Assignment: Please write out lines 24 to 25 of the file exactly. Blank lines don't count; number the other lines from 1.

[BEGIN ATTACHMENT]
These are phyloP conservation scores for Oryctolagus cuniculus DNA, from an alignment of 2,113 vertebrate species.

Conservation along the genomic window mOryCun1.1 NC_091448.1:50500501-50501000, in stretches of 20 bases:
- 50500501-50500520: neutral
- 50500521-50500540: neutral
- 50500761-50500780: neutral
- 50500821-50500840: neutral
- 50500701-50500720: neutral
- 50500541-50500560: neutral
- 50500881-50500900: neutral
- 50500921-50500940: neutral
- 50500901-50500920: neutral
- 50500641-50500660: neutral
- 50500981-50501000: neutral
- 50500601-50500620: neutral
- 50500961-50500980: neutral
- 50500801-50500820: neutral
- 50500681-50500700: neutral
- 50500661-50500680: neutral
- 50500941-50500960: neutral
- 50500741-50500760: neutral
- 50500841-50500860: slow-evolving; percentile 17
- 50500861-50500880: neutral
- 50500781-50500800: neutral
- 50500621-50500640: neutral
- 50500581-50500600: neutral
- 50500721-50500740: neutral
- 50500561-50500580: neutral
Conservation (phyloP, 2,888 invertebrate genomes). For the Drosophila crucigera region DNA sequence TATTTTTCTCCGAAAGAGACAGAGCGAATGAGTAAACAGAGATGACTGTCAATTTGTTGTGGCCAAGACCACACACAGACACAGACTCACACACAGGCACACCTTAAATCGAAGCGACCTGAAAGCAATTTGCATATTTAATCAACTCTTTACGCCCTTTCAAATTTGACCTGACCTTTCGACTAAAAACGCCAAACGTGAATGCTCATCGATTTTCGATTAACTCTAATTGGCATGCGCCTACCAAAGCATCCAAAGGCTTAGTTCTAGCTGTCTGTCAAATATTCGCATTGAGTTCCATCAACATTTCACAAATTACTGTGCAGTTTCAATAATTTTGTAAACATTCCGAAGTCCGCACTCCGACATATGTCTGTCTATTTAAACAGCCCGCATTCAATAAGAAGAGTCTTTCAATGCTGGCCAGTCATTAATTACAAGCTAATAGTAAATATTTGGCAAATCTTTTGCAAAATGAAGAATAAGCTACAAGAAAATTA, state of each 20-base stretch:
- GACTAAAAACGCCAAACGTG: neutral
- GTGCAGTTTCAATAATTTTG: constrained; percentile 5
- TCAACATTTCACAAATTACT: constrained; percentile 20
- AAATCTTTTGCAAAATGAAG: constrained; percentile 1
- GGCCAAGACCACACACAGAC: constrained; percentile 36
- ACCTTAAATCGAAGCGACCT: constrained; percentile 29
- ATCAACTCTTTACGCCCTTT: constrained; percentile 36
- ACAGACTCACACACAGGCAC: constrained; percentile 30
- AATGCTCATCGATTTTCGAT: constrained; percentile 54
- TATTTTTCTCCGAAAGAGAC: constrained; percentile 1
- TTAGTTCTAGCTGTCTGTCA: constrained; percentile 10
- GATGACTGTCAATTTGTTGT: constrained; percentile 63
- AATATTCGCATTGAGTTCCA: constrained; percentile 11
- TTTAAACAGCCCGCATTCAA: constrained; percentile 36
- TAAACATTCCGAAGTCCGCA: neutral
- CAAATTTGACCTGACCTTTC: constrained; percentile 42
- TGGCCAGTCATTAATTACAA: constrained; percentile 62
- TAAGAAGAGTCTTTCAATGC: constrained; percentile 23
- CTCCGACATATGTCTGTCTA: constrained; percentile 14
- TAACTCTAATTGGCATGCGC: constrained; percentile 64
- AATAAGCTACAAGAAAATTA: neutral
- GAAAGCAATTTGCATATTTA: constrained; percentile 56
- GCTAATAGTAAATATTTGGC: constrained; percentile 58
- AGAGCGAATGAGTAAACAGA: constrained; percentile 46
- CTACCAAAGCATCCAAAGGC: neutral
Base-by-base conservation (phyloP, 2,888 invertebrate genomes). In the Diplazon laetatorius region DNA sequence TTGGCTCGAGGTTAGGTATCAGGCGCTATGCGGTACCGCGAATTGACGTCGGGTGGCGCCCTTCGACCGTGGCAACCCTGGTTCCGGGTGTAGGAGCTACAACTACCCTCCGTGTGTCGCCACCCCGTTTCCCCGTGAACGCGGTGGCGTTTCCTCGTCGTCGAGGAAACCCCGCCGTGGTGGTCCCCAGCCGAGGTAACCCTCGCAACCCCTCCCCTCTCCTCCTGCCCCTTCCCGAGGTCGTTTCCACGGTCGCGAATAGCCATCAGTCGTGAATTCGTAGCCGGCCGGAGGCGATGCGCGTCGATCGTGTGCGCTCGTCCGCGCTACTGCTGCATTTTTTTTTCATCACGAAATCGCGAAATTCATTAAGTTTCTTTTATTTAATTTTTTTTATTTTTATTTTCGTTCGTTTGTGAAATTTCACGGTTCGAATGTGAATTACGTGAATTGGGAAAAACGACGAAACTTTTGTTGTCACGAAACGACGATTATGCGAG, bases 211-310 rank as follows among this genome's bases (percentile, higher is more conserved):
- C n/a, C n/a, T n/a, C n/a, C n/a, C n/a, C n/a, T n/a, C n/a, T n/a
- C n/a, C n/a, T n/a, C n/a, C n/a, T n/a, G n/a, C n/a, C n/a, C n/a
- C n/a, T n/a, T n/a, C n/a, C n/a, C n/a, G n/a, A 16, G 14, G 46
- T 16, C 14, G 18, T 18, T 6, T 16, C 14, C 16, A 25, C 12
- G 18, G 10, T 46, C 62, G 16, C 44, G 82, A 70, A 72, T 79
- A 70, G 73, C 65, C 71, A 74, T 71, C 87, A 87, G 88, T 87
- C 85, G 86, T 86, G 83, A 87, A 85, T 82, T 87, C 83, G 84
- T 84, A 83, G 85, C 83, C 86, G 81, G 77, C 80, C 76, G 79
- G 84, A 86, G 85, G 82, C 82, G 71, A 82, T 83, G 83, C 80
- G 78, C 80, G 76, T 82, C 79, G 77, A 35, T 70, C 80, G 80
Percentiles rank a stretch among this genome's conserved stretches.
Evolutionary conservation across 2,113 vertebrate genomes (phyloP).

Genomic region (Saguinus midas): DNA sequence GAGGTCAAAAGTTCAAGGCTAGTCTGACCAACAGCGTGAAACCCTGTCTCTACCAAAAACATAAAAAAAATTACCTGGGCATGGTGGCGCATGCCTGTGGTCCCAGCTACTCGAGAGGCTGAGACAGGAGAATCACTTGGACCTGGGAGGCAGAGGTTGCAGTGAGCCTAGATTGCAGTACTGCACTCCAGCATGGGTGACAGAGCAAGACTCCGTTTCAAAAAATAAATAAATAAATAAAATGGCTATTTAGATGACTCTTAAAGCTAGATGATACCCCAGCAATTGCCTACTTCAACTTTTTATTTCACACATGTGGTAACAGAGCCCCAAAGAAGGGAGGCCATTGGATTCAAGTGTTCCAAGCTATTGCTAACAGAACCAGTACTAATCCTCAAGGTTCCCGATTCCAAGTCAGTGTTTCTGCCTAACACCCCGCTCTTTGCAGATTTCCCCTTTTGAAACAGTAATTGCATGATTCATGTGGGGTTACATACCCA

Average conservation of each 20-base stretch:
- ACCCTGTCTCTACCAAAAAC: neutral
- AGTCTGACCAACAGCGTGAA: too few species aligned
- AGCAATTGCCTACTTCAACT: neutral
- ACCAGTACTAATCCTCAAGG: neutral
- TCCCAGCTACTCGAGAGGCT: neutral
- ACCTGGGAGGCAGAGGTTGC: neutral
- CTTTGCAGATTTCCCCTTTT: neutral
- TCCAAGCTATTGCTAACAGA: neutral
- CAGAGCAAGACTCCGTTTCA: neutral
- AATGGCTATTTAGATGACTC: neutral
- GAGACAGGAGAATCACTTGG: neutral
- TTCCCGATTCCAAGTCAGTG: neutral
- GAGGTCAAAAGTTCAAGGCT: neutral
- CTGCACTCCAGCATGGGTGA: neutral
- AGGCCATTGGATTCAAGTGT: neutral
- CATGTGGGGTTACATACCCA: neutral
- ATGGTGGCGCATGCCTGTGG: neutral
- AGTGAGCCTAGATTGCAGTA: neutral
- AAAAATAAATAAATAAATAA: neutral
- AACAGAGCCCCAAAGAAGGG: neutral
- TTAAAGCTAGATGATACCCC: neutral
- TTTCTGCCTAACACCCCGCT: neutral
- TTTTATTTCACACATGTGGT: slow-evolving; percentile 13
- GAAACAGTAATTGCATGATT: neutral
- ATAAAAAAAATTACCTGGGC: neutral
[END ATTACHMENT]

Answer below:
- 50500621-50500640: neutral
- 50500581-50500600: neutral